Teenagers will soon be vaccinated against deadly meningitis W after a steep rise in the number of cases, Public Health England has announced.
There were 22 confirmed cases in 2009, 117 last year and experts predict even more cases in the future.
Meningitis W also has a higher-than-usual death rate.
The government's Joint Committee on Vaccination and Immunisation called for 14 to 18-year-olds to be vaccinated "as soon as possible".
There are six different kinds of meningococcal infection which lead to meningitis known as A, B, C, W, X and Y.
MenW was rare but a new strain of the bacterium is causing severe disease in teenagers and young adults.
- Meningitis is an infection of the meninges - the membrane that surrounds the brain and spinal cord
- Meningococcal bacteria are common and carried harmlessly in the nose or throat by about one in 10 people
- They are passed on through close contact
- Symptoms include a high fever with cold hands and feet, agitation, confusion, vomiting and headaches
- Parents and patients should not wait for a rash to develop before seeking medical help
Prof Andrew Pollard, chairman of the Joint Committee on Vaccination and Immunisation, said: "We have seen an increase in MenW cases this winter caused by a highly aggressive strain of the bug.
"We reviewed the outbreak in detail at JCVI and concluded that this increase was likely to continue in future years unless action is taken.
"We have therefore advised the Department of Health to implement a vaccination programme for teenagers as soon as possible which we believe will have a substantial impact on the disease and protect the public's health."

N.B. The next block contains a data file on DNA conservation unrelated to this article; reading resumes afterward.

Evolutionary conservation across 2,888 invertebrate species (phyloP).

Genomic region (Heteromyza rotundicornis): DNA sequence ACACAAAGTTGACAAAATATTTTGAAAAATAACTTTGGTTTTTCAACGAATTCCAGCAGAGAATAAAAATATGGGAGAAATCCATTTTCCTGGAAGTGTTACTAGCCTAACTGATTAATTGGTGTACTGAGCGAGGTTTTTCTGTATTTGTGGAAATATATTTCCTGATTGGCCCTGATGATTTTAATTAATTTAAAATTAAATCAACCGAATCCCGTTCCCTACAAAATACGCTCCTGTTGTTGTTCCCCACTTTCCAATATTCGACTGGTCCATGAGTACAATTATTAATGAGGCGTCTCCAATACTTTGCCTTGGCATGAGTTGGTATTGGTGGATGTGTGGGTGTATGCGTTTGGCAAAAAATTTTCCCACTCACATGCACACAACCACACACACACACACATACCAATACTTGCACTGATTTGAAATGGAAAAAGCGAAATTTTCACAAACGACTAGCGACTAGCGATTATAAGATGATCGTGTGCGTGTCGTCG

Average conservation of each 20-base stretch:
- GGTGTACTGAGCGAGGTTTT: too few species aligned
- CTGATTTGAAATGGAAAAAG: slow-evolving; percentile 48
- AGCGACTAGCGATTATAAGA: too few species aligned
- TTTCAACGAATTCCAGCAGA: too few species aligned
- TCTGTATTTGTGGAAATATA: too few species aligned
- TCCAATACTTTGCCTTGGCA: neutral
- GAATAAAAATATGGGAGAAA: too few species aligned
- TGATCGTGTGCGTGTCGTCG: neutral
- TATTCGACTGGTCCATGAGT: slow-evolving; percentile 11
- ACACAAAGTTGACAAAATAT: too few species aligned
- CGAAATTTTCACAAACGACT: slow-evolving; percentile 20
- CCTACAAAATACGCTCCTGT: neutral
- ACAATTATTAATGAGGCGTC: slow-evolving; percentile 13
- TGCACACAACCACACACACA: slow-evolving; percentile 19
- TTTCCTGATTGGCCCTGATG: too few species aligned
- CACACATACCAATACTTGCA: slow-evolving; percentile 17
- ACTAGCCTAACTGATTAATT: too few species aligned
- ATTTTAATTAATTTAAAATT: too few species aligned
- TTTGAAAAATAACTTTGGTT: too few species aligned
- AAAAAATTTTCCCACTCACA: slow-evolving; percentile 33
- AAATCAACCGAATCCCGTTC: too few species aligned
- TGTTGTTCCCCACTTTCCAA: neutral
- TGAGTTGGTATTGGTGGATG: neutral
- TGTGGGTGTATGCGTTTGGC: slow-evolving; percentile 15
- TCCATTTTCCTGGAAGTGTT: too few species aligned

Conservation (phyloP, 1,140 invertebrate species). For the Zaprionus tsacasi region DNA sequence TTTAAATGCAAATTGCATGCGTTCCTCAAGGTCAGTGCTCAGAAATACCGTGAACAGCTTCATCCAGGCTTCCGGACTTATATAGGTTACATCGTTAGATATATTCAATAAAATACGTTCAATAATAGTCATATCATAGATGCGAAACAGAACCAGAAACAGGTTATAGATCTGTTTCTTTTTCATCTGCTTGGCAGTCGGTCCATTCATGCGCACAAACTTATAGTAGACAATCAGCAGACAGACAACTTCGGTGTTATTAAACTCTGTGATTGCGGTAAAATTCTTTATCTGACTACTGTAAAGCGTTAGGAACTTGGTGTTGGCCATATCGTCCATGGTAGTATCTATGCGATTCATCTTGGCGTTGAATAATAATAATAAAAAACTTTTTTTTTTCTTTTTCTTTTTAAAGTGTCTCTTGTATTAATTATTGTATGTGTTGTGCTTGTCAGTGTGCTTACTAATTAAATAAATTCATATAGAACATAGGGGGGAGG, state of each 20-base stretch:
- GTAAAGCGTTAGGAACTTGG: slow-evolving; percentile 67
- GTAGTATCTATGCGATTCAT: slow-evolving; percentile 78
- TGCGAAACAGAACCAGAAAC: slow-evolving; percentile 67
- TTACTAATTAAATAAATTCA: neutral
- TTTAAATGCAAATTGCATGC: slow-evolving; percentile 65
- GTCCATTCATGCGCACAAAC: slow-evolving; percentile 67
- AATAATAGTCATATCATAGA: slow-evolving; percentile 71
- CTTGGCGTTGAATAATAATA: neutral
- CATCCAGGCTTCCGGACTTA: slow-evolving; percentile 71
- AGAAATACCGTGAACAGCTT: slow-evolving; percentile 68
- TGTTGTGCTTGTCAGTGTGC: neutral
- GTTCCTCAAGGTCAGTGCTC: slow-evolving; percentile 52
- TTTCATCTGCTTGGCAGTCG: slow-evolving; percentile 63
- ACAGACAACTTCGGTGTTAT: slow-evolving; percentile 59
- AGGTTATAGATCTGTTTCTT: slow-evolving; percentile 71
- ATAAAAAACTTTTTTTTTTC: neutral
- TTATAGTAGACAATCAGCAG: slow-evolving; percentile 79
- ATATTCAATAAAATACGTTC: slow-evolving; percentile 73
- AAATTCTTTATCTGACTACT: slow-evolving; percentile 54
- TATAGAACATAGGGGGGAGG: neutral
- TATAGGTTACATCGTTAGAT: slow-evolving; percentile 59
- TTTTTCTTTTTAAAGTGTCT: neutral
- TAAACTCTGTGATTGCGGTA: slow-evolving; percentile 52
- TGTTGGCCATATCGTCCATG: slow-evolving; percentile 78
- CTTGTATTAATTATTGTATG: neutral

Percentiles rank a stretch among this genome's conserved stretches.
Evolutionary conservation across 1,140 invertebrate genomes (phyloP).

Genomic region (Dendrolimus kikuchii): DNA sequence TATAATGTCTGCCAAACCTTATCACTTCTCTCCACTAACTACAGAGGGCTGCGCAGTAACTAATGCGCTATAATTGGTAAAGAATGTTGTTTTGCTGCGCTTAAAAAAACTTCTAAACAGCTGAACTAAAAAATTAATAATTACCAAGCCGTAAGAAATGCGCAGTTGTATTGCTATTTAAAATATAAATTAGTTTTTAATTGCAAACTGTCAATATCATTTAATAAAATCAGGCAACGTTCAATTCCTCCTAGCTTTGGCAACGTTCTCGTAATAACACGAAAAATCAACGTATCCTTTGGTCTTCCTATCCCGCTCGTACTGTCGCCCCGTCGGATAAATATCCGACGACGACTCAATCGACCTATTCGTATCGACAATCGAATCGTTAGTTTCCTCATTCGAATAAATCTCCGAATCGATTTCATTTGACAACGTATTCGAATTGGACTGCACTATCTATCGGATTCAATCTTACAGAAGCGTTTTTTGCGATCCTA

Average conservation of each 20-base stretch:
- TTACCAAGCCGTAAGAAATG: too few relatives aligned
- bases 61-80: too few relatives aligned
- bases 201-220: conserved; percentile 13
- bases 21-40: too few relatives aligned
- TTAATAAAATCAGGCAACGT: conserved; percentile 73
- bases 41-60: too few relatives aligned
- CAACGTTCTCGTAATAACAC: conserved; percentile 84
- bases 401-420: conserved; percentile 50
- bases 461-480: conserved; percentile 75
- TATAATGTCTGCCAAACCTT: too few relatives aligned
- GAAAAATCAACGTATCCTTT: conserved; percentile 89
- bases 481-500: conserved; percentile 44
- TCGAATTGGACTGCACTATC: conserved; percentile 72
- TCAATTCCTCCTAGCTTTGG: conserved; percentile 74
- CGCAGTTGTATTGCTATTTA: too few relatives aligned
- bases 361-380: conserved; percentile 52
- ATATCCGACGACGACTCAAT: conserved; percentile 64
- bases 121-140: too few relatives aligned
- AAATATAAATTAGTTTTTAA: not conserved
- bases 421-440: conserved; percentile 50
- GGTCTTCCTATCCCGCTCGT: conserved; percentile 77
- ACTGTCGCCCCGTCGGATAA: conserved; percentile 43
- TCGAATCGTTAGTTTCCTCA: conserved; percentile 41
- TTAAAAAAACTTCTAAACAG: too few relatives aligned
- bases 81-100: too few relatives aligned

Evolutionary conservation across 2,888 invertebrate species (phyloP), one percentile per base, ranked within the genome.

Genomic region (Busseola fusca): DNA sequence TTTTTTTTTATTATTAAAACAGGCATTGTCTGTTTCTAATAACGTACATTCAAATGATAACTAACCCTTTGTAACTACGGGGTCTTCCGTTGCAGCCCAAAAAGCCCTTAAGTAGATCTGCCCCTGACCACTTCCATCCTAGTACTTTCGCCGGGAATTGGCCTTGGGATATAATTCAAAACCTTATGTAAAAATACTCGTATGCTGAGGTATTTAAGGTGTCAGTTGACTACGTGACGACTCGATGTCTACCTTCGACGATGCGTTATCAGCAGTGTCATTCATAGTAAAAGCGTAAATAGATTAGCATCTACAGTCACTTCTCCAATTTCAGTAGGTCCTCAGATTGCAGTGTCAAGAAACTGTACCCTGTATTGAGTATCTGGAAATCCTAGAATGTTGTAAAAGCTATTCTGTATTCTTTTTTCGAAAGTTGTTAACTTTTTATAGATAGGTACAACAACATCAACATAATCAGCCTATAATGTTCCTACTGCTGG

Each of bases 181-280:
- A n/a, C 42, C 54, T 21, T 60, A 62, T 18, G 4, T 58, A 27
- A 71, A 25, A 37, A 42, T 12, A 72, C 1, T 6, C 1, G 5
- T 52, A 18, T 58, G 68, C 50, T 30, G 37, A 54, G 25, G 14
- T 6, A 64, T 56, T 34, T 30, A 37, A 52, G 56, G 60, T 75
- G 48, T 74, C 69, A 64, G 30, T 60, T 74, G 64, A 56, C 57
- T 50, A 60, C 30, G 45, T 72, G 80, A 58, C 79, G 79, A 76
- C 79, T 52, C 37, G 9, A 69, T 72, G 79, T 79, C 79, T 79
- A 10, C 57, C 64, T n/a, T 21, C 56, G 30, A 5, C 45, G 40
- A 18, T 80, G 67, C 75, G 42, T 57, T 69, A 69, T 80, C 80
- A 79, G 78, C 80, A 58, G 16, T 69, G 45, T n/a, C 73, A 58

The recommendations have been accepted by the government.
Dr Shamez Ladhani, from Public Health England, said: "We will now work with the government and NHS England to roll out a vaccination programme.
"It's crucial that we all remain alert to the signs and symptoms of the disease and seek urgent medical attention if there is any concern."
He said doctors were also being urged to keep an eye out for symptoms in all age groups.
Chris Head, the chief executive of the Meningitis Research Foundation, said: "We applaud the quick action by the government to protect 14 to 18 year-olds.
"However, it will take more than a year for this protection to filter through to toddlers and infants, and in the meantime under-fives will still be dying and disabled as a result of MenW.
"But the Bexsero vaccine, mainly regarded as a meningococcal B (MenB) vaccine, also provides protection against MenW and would provide more immediate protection for babies and toddlers.
"This weighs even further in favour of Bexsero being introduced into the routine schedule as quickly as possible."
The JCVI has also recommended introducing a MenB vaccine, but this has not yet come into force.